Mobile x-rays, "e-traces", fingerprints, and databases. Such technologies and techniques, tactics and regimes, signify a series of methodological and categorical relations; they register and codify certain affects and effects, bodies and subjectivities, places and spaces. That is, they point to a particular associative vocabulary: medical (i.e in terms of the management and regulation of illnesses and diseases) eugenic (databases are enlisted for purposes of technical arrangement and categorization, they speak their own languages of bureaucratic memory, control, documentation, insidious detail, etcetera), and surveillance (not just a matter of what bodies enter the United States, but also about how, where, when, and why these bodies move.) All three vocabularies have been formalized and mobilized in recent public policies and discourses surrounding the so-called "Drug wars" in Mexico. They converge and disperse in new discursive formations that at one moment can be called a "preemptive response" (remember the "preemptive power" of the Bush Administration) and at another, a strategy of containment, or a form of benevolent "protectionism". Regardless of their shifting names, these formations contain within them (produced as their "effects") systems of references and representations that point to more pernicious narratives: narratives about globally "illicit" flows and economies, the populations that "carry" or disperse these flows into "our" first-world cities, suburbs, and paranoid selves, as well as the "necessary" preventive (again the medical language) measures, techniques, and epistemologies that must be mobilized in response. In light of the current media talk concerning Mexico's "drug wars" (a phrase that implies a battle on both sides of the border, a race war between purity and criminality.), it may be helpful to insert or translate Priscilla Wald's concept of the "outbreak narrative" in terms of the global flows of drugs, guns, and violence within the context of the U.S.-Mexico "drug wars".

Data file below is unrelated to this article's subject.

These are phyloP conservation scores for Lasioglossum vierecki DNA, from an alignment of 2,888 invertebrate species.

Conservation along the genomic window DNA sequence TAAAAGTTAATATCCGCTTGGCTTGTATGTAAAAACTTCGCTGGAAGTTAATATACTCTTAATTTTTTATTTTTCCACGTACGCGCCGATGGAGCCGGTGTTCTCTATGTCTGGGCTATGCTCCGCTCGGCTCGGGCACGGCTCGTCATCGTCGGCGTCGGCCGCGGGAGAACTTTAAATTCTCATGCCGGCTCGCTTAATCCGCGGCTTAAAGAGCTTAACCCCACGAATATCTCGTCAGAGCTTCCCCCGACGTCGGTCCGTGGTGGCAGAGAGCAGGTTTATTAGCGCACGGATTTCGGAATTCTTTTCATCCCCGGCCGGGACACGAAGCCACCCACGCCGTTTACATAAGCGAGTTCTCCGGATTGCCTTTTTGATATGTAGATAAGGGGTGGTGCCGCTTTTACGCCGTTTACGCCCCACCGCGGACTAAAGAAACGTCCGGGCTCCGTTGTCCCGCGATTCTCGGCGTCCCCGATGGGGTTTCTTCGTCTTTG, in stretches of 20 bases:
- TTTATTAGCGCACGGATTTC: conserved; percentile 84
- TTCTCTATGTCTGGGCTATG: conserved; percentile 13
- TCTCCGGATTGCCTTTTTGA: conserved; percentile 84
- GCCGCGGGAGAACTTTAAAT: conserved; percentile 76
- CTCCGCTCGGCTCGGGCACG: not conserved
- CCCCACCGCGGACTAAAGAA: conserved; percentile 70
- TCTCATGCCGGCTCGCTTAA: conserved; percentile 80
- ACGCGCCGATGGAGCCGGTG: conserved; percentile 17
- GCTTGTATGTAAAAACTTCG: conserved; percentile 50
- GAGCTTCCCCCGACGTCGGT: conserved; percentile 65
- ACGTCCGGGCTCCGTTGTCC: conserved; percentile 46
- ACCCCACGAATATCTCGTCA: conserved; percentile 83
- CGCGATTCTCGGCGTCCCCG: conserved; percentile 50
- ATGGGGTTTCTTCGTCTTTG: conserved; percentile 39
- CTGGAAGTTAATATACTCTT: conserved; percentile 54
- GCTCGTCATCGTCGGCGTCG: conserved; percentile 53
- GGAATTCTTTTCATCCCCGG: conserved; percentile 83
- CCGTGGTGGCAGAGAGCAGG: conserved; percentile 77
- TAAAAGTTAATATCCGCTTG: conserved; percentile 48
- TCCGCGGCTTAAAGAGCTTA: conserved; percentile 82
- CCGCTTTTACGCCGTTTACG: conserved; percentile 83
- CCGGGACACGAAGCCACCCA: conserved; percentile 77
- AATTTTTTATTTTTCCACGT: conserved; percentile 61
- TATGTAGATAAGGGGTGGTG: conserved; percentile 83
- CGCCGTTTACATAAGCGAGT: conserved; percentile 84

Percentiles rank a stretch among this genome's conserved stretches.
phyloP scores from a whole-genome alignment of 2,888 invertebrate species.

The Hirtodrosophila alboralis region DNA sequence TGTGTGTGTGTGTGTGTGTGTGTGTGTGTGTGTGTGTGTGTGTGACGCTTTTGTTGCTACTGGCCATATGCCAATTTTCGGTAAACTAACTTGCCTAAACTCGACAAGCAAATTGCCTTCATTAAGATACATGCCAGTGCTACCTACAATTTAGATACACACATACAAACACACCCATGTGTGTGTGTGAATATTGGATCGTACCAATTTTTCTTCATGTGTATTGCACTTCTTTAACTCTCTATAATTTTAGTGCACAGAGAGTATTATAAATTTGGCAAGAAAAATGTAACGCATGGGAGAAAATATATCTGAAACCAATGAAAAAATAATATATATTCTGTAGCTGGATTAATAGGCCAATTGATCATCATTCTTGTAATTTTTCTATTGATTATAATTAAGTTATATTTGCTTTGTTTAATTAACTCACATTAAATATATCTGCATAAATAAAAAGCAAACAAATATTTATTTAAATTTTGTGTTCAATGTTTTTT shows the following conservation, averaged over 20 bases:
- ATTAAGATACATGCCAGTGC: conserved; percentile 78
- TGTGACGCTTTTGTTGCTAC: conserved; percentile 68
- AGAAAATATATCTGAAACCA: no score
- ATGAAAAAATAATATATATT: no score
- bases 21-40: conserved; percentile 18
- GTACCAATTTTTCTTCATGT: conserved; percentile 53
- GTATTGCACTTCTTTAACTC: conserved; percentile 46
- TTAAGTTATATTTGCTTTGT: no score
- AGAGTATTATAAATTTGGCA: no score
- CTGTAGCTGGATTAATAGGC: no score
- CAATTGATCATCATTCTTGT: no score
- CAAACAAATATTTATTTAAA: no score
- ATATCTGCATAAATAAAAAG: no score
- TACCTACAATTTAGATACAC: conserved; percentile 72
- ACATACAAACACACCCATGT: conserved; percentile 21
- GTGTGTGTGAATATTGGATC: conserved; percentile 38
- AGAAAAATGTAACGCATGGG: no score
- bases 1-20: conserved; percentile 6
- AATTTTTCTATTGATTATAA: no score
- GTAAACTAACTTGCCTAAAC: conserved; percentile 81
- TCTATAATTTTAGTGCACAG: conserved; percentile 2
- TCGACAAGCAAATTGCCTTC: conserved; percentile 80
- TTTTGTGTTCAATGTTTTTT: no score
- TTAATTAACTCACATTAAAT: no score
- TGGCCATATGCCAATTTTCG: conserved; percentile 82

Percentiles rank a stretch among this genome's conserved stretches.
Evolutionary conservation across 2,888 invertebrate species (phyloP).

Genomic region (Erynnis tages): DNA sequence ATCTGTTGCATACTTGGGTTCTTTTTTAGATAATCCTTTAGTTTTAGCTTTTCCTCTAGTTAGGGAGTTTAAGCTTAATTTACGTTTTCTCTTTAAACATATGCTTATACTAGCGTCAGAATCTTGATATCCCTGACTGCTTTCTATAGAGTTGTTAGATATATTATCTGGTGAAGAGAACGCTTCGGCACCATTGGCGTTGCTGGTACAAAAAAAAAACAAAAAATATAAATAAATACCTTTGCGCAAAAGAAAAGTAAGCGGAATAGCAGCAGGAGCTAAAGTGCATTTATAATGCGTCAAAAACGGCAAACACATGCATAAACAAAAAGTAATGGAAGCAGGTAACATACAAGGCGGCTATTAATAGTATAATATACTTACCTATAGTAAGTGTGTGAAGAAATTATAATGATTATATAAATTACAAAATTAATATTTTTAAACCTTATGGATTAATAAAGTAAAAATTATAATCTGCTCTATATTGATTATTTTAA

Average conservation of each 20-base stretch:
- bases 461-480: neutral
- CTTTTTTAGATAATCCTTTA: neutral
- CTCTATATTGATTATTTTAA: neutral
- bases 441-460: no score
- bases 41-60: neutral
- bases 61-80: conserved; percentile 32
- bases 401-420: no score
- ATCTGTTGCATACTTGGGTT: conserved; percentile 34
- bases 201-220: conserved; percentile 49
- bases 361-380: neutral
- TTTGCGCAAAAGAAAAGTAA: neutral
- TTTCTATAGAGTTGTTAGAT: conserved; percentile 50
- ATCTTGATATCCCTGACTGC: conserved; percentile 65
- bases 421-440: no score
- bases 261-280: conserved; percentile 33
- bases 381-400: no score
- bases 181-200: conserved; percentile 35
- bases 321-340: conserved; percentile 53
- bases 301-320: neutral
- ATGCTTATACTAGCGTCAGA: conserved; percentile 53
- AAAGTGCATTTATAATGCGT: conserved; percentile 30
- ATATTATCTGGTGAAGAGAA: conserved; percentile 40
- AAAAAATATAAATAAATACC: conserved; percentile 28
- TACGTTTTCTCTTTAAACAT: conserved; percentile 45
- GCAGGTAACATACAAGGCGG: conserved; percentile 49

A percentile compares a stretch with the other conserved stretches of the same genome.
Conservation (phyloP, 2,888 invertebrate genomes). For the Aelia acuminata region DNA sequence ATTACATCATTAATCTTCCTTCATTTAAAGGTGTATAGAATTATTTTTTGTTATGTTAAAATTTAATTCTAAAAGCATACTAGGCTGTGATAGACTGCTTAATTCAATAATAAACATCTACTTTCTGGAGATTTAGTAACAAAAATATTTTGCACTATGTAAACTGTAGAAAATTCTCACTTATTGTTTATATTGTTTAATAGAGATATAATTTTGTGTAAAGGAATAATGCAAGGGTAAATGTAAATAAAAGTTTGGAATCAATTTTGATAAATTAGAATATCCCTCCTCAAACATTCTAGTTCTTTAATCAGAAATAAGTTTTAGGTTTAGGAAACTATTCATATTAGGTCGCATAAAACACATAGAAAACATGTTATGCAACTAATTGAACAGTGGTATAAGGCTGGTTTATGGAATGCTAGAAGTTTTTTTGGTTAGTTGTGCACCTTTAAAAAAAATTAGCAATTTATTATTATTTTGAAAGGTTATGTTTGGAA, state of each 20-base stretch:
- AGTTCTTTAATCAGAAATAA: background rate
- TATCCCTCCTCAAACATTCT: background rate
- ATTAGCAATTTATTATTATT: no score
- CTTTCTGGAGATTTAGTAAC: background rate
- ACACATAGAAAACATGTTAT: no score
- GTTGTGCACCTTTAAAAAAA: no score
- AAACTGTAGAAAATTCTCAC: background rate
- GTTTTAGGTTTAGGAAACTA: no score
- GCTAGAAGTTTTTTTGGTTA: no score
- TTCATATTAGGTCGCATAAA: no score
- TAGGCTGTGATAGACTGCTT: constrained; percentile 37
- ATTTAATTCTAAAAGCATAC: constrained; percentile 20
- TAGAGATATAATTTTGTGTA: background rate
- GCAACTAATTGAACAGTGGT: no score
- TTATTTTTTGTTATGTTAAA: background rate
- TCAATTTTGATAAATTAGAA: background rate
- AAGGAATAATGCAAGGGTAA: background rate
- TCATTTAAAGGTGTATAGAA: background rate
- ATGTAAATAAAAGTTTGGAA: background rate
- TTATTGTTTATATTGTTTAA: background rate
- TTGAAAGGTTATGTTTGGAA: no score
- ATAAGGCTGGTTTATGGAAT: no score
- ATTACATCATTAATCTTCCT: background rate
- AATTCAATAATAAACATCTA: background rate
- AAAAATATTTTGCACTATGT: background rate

Dominant media have indeed reported (as they always do) that the convergence of cartel violence, weapons-trafficking, thousands of femicidal murders, and a centralization of police and military power in the border state of Sonora, "exploded" virtually out of nowhere. An "outbreak" implies a kind of chaotically corrosive, random emergence of a disease and a panic, one without a knowable/identifiable site of origin. Such a production is intentional: it establishes the validity of its own affects/effects by pointing to the ultimate uncertainty of its objects. The "outbreak narrative" can produce official reports, statistics, documents, and figures, but these assemblages point more to the fact that the object of analysis must become knowable (and thus regulated, surveilled, and conditioned) but never "known". This epistemological instability is created in order to make supposedly "obvious" conclusions become more visible, ready-made, and available. "Obvious conclusions" activate racial sterotypes formed in previous im(em)perial histories, projects, and formations. They channel previous, racially embedded figures, images,and vocabularies into newly productive networks and paranoid national desires. From the immigration debates of the 1980's, 1990's, and 2000's, we "know" that Mexicans are "violent", "dangerous",and "threatening"; we "know" that the conditions of globalization, "free trade" and late modernity have established "promiscuously" porous borders, borders that "threaten" white security, supremacy, and privilege.